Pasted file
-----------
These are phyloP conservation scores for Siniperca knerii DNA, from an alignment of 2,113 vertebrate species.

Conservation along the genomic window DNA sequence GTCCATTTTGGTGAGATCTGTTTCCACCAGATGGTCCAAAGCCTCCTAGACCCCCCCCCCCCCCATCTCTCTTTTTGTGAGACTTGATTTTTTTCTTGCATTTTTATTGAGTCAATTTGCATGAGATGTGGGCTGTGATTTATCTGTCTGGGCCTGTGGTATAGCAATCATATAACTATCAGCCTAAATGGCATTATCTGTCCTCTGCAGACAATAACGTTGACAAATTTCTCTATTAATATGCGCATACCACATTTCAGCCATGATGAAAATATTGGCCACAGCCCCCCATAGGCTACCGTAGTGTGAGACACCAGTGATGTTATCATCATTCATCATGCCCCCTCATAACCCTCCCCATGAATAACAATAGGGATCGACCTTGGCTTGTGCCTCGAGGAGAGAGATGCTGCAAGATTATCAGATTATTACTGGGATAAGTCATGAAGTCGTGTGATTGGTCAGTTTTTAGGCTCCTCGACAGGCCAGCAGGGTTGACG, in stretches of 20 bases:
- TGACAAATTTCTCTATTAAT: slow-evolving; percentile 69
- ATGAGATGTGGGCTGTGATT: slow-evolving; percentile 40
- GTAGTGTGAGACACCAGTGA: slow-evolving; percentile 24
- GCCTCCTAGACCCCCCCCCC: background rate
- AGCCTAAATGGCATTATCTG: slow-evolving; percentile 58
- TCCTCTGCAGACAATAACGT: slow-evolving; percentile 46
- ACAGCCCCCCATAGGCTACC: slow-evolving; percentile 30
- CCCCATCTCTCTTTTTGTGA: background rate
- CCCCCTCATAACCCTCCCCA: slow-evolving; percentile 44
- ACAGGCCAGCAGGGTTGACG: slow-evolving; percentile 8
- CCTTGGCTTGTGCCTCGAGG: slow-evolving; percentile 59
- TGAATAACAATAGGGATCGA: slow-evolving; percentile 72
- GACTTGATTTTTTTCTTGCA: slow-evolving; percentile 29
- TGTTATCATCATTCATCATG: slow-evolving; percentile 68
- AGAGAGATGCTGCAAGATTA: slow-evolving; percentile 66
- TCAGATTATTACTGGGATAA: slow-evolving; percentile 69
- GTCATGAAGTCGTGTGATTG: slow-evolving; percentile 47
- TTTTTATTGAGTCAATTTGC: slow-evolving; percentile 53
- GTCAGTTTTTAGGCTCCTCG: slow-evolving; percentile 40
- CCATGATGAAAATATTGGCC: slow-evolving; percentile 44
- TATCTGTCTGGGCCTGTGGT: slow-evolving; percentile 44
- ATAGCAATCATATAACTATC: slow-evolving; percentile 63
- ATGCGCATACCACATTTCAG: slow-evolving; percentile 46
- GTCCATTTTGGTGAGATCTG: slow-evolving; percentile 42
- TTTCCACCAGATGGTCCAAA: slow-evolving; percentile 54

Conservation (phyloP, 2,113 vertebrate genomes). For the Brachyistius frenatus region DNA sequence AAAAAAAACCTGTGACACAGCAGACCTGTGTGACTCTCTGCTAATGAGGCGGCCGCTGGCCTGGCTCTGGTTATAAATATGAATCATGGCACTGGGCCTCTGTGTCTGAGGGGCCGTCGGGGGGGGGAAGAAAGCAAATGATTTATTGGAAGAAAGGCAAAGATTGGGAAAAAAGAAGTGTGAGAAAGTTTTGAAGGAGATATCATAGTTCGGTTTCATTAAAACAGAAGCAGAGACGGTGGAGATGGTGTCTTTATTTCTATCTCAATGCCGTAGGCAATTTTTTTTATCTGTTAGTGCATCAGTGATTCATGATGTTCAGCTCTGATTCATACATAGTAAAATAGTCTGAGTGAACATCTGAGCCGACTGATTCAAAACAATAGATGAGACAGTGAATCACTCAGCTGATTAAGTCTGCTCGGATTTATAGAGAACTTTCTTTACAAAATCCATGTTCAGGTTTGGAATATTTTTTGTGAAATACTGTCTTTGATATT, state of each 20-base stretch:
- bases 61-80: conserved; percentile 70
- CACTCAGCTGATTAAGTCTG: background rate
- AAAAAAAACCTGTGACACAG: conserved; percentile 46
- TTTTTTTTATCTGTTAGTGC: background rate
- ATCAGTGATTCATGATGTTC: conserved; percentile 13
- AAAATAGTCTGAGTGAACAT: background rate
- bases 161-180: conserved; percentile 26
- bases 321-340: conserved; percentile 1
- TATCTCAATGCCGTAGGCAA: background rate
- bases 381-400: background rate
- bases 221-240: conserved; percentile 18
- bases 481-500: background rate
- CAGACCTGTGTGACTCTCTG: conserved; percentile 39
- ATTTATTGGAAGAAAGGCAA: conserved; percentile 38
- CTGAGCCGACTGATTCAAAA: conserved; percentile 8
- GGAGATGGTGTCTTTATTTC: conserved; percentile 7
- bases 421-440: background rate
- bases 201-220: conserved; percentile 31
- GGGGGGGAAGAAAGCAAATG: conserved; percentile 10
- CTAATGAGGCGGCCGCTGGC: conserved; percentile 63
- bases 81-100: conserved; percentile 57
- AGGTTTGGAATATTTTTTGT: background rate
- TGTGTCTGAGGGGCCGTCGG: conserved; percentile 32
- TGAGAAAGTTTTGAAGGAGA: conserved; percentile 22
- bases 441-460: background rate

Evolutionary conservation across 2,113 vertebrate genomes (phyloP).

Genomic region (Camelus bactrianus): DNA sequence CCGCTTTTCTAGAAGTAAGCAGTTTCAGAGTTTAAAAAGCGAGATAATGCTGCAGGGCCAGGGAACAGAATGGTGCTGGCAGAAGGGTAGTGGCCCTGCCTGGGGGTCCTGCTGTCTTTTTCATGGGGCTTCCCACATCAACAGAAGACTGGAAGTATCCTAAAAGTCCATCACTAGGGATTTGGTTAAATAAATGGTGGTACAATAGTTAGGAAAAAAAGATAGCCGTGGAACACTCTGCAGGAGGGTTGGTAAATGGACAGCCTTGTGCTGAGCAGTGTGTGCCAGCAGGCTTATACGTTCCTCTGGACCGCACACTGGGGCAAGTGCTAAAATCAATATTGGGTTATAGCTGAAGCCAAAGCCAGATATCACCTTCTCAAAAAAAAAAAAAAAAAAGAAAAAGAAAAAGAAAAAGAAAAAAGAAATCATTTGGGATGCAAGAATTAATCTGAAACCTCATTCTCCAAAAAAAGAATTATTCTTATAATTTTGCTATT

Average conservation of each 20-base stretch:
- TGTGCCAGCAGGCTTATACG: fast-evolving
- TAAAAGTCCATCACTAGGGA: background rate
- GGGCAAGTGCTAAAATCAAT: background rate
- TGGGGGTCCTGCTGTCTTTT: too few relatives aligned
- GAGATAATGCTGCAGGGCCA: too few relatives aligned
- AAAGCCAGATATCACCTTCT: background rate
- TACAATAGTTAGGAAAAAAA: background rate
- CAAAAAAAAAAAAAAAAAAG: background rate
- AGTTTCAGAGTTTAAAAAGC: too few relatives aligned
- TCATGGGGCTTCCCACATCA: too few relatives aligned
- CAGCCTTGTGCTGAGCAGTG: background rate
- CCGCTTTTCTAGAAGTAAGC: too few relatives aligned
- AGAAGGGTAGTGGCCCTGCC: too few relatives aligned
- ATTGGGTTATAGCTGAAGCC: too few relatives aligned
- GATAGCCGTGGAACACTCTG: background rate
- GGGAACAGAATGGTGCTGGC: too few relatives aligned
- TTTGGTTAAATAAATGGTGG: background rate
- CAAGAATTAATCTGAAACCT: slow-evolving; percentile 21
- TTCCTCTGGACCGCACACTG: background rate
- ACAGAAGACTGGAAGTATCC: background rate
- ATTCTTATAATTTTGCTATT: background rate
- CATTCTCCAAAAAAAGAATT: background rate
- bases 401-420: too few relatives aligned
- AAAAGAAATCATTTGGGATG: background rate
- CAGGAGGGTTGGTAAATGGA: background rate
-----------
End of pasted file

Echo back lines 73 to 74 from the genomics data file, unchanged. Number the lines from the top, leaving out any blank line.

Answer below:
- TTTGGTTAAATAAATGGTGG: background rate
- CAAGAATTAATCTGAAACCT: slow-evolving; percentile 21